I appreciate FT2's 18:02, 20 December 2009 post, which I largely agree with and read as a clarification of his earlier posts. I guess for now my main point is that we should not idetify admins with this pool of experienced editors. I really believe that admins should have a narrow range of carefully described powers and roles which largely have to do with maintenance.
Yes, there are more experienced editors. But in my experience, newbies recognize experience and value it. And I will go further: people respond to experience better when it speaks for itself, not when it wears a badge. I remember seven or eight years ago when a now-de-sysoped- sysop saw an edit conflict, and his first edit was "I am admin, what seems to be the trouble here" like he was sheriff. Belive me, nothing good came from this intervention. When the Sarah Palin article was paralyzed, I showed up and simply asked a few questions (about sources, about the key issues). I am not claiming I am a great mediator, but I discovered that a low-key approach can be very effective. I was not claiming to be an authority, but it quickly became evident to everyone that (1) I understood the core policies really well and (2) complying with these core policies would guide edits that everyone would find equally acceptable. Policies provided a non-partisan point of reference for deciding hat could and could not go in. It took a couple of days but it worked.
So I agree completely abou the value of experienced editors. I just see no need for a formal hierarchy and indeed I think it can be counter-productive. Slrubenstein 14:05, 21 December 2009 (UTC)
"I guess for now my main point is that we should not idetify admins with this pool of experienced editors" - yes, 100%.
Many admins of course are competent or very competent content editors. Many admins have GAs and FAs. It's a classic Venn Diagram - 1/ good and capable balanced content writers who aren't or won't be admins, 2/ admins who won't meet our criteria for trusted/senior content writers, and 3/ some who are considered both. But the primary criterion here is zero to do with adminship. It's all about "can they be put down on any topic, any content related issue, and they'll understand core policies and try to apply them with care and thoughtfulness, and support and foster good editing and good collaboration." It's deliberately offsetting adminship, as a completely separate route for content writers, fostering a quality oriented community.
I think that's a very well put description. Admins are useful, but don't necessarily focus on quality of editing, more quality of participation or quality of community. Some kind of editorial counterpart woudl be useful for the people who have no interest in adminship.
Having just developed my tutorial proposal yesterday, I can revisit this issue with a fresh perspective. First, I am glad we all agree that admin does not equal quality editor. I have expressed my distaste for creating hierarchies among editors, but will just say right now that I am happy to continue discussing it. But I see my proposal as linked to this and I would go further and say: before we come up with formal criteria for establishing a new rank of editor that indicates expertise, I think it makes sense first to have an on-line/automatic tutorial and quiz (of the sort I had to take to be on the HS committee) for anyone to become a resgistered user. If the tutorial limites itself to core content policies and algorithms on how to do "pull" rather than "push" research, it does a few things all of which are good right now, when the ranks of registered users have swollen, when, in fact, we have a glut of registered users:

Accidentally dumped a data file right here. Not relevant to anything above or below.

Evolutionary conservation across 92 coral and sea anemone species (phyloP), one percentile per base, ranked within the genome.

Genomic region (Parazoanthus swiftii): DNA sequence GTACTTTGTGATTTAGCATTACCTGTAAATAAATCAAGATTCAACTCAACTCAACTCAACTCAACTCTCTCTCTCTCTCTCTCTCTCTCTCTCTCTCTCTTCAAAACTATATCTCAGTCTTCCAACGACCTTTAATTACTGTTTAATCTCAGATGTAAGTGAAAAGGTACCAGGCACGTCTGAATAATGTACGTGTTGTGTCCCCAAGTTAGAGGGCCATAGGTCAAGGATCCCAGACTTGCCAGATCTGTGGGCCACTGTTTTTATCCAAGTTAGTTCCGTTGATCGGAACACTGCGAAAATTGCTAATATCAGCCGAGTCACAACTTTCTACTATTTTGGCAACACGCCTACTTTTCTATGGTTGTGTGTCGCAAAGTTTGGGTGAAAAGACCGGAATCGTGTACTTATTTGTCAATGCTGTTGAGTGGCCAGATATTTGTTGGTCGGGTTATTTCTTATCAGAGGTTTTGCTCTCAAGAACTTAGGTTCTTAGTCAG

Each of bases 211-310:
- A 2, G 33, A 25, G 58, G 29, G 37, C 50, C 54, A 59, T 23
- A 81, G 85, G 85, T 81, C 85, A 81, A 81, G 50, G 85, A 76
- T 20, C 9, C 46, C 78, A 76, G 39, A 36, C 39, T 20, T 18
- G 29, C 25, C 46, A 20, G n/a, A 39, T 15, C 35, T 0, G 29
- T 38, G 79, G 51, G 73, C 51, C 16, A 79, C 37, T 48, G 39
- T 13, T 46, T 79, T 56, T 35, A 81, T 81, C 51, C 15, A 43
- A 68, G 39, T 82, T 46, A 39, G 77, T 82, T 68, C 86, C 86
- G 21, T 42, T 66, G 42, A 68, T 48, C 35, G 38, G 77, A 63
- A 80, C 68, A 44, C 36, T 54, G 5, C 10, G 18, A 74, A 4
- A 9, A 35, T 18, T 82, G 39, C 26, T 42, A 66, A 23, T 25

- it makes becoming a registered user a minor accomplishment and thus something of value. This may turn off some people, but it will not prevent them from continiuing to edit anonymously. And right now we can afford to turn off some people. And this 20-minute tutorial will not turn off a lot of people, especially when being a registered user suddenly means something more. And since anyone could conceivably pass the quiz, this does not create any absolute limit to the number of new registered users. And believe me, ANY wikiholic will spare 20 minutes to check their understanding of some key policies and quidelines.
- the quiz is largely on content policies and thus sends an important signal: content policies count. We have not discussed this, but many people are aware of how many conflicts at articles are being handled through personal behavior policies. I am all for civility, but the fact is for many editors personal behavior now counts for more than expertise. It has become a way of gaming the system and the price is a loss of quality, I think. Quizzing people on content policies to become registered users means all new registered users will have better knwoledge of content policies and understand the importance of content policies and this may help shift the WP community culture, which has drifted towards an obsession with behavior, in the other direction, towards more of an obsession with content.